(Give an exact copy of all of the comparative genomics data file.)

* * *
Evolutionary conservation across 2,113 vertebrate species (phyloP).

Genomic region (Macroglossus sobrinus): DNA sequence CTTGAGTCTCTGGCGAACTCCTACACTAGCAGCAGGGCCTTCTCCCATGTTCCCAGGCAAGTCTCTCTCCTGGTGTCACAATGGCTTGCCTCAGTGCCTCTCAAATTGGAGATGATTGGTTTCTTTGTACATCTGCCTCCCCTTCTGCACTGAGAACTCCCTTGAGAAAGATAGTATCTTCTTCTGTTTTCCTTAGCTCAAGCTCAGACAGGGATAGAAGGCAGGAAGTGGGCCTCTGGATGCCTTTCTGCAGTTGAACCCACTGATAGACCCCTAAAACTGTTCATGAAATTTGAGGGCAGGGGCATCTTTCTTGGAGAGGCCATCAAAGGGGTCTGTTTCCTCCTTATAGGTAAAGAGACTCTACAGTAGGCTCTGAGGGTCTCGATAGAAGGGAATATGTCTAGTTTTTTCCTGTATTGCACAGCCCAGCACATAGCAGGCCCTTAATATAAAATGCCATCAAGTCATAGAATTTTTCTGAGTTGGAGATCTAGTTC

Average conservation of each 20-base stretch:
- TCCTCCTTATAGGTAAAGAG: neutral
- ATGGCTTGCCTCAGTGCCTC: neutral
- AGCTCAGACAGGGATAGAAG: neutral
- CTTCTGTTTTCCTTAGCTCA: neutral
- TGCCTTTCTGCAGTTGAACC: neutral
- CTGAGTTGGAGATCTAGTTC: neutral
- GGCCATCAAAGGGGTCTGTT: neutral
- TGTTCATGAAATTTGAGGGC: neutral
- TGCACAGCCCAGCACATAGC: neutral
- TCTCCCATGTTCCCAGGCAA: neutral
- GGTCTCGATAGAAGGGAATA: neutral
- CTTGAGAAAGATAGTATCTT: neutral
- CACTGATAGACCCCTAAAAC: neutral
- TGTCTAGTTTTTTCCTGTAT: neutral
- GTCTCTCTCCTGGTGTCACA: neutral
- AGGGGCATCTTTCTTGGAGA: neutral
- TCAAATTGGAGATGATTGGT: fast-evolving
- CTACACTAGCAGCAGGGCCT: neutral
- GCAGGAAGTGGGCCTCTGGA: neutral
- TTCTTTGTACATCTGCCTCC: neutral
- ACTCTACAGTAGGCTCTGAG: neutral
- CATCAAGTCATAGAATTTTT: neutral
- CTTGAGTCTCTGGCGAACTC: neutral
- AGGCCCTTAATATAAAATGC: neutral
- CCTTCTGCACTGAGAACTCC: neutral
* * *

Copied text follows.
Evolutionary conservation across 2,113 vertebrate species (phyloP).

Genomic region (Macroglossus sobrinus): DNA sequence CTTGAGTCTCTGGCGAACTCCTACACTAGCAGCAGGGCCTTCTCCCATGTTCCCAGGCAAGTCTCTCTCCTGGTGTCACAATGGCTTGCCTCAGTGCCTCTCAAATTGGAGATGATTGGTTTCTTTGTACATCTGCCTCCCCTTCTGCACTGAGAACTCCCTTGAGAAAGATAGTATCTTCTTCTGTTTTCCTTAGCTCAAGCTCAGACAGGGATAGAAGGCAGGAAGTGGGCCTCTGGATGCCTTTCTGCAGTTGAACCCACTGATAGACCCCTAAAACTGTTCATGAAATTTGAGGGCAGGGGCATCTTTCTTGGAGAGGCCATCAAAGGGGTCTGTTTCCTCCTTATAGGTAAAGAGACTCTACAGTAGGCTCTGAGGGTCTCGATAGAAGGGAATATGTCTAGTTTTTTCCTGTATTGCACAGCCCAGCACATAGCAGGCCCTTAATATAAAATGCCATCAAGTCATAGAATTTTTCTGAGTTGGAGATCTAGTTC

Average conservation of each 20-base stretch:
- TCCTCCTTATAGGTAAAGAG: neutral
- ATGGCTTGCCTCAGTGCCTC: neutral
- AGCTCAGACAGGGATAGAAG: neutral
- CTTCTGTTTTCCTTAGCTCA: neutral
- TGCCTTTCTGCAGTTGAACC: neutral
- CTGAGTTGGAGATCTAGTTC: neutral
- GGCCATCAAAGGGGTCTGTT: neutral
- TGTTCATGAAATTTGAGGGC: neutral
- TGCACAGCCCAGCACATAGC: neutral
- TCTCCCATGTTCCCAGGCAA: neutral
- GGTCTCGATAGAAGGGAATA: neutral
- CTTGAGAAAGATAGTATCTT: neutral
- CACTGATAGACCCCTAAAAC: neutral
- TGTCTAGTTTTTTCCTGTAT: neutral
- GTCTCTCTCCTGGTGTCACA: neutral
- AGGGGCATCTTTCTTGGAGA: neutral
- TCAAATTGGAGATGATTGGT: fast-evolving
- CTACACTAGCAGCAGGGCCT: neutral
- GCAGGAAGTGGGCCTCTGGA: neutral
- TTCTTTGTACATCTGCCTCC: neutral
- ACTCTACAGTAGGCTCTGAG: neutral
- CATCAAGTCATAGAATTTTT: neutral
- CTTGAGTCTCTGGCGAACTC: neutral
- AGGCCCTTAATATAAAATGC: neutral
- CCTTCTGCACTGAGAACTCC: neutral